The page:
Thirteen years ago, American Airlines Flight 77 followed Columbia Pike in Arlington and accelerated as it descended, clipping a rooftop antenna at the Sheraton Hotel, zooming over a portion of the National Cemetery, skimming just above traffic on Interstate 395 and knocking over street lamp posts before slamming into the west side of the Pentagon. Firefighters and police at the Pentagon later draped a massive U.S. flag over the impact site. Crews there and at the World Trade Center would transition from rescue to recovery in the coming days.
Flight 77 was on its way to Los Angeles International Airport, where I lived at the time. The flight’s final trajectory followed sites that I would call my places of home and work just a few years later. So the thought of ever forgetting 9/11 seems impossible until l I think about my nephew and niece, who were just 4 and 2 at the time – too young to remember (or be exposed to) such acts of evil at a tender age, now old enough to understand that 3,000 people were killed that day and things in America changed forever.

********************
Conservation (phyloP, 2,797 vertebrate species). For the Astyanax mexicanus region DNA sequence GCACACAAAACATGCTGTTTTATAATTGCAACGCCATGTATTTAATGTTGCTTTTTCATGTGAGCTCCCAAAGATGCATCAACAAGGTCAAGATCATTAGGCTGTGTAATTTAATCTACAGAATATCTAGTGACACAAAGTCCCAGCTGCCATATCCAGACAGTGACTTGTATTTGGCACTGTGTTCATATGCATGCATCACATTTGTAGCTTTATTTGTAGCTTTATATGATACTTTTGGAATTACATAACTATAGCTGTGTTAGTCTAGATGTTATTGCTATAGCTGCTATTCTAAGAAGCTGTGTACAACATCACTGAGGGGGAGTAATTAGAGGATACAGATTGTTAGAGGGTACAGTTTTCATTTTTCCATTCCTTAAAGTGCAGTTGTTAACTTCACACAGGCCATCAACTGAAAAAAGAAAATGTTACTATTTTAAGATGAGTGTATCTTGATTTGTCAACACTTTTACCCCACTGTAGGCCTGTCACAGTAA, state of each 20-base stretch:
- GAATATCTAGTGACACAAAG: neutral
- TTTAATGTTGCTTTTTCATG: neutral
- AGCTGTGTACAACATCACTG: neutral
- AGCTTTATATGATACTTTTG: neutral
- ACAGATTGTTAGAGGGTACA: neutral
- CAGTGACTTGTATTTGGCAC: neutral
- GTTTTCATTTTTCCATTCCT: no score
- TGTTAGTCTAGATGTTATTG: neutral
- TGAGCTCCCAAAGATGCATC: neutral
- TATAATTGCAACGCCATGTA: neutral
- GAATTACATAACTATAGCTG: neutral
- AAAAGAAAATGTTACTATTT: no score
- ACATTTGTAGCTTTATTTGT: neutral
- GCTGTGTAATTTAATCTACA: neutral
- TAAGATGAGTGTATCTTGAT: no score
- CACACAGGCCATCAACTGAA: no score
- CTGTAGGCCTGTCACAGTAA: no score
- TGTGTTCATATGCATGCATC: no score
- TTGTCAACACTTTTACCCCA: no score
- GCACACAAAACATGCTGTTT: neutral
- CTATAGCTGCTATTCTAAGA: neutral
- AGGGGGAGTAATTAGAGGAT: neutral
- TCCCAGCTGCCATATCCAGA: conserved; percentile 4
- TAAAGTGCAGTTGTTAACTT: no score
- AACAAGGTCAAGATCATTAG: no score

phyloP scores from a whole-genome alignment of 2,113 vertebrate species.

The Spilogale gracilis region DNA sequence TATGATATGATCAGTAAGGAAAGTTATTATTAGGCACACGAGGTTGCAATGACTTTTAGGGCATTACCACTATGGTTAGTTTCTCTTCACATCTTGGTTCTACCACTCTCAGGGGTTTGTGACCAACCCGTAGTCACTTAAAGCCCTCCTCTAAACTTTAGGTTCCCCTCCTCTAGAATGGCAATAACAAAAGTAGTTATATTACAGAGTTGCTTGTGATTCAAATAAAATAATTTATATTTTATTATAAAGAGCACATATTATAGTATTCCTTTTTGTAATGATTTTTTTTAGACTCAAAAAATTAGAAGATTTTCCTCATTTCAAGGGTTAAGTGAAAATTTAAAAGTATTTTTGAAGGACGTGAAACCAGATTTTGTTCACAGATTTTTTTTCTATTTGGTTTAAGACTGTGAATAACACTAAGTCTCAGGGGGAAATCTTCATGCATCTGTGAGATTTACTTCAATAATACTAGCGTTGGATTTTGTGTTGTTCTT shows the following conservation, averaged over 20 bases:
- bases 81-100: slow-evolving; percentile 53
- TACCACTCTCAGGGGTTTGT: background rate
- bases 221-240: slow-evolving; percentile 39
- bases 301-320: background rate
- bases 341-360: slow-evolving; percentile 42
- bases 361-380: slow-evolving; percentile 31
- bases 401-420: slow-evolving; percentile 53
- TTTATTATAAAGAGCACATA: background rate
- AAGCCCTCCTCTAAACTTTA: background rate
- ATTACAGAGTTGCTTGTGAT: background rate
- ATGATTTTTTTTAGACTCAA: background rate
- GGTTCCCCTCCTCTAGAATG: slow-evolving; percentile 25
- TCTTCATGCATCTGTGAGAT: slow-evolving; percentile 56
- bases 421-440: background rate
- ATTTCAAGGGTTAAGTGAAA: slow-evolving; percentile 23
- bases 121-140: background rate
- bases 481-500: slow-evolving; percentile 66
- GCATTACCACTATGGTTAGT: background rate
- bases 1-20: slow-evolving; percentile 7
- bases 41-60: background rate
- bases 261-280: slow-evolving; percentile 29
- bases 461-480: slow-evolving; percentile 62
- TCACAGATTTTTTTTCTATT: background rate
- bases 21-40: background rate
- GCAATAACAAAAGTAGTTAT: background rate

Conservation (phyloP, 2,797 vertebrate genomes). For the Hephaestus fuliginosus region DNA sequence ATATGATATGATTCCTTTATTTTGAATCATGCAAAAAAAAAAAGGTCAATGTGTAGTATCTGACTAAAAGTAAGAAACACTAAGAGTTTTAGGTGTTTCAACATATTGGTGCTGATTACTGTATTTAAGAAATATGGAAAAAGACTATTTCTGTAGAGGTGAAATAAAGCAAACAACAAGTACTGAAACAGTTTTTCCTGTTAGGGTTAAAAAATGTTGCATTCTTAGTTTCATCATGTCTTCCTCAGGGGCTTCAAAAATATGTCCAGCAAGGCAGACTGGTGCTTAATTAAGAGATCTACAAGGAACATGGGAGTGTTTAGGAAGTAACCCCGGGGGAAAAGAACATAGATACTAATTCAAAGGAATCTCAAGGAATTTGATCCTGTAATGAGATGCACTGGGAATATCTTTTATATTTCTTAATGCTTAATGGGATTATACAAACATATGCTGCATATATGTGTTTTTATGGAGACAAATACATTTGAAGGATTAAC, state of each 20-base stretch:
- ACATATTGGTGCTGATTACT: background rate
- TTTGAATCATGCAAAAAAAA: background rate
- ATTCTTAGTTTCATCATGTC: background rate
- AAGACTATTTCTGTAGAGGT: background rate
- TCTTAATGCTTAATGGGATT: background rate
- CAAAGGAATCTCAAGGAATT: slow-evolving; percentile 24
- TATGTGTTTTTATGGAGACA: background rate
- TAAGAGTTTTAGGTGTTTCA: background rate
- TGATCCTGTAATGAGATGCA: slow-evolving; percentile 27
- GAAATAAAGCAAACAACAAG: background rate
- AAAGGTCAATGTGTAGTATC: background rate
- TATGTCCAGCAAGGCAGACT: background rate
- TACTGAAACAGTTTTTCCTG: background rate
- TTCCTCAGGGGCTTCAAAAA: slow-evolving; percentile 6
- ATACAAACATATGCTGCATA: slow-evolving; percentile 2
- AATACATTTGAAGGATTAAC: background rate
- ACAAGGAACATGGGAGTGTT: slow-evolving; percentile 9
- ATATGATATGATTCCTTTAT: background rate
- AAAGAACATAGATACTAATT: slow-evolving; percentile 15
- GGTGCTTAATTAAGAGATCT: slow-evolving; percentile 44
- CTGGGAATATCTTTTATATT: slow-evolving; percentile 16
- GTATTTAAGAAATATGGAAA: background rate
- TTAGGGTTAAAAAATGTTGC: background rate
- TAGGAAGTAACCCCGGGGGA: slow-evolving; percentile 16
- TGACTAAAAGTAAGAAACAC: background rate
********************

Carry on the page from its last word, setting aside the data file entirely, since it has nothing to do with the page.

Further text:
For as long as I live, I’ll never forget that evil can cross borders, vast lands and oceans if left unchecked … that it’s better to fight them over there, than it is here … and that we always need to be prepared to play an “away” game against evil – and most Americans prefer it that way.
So I toyed with bagpipes and “Amazing Grace” for this anniversary, but opted for The Boss. When it comes to striking the right balance between remembering and moving on with our lives, he’s a genius.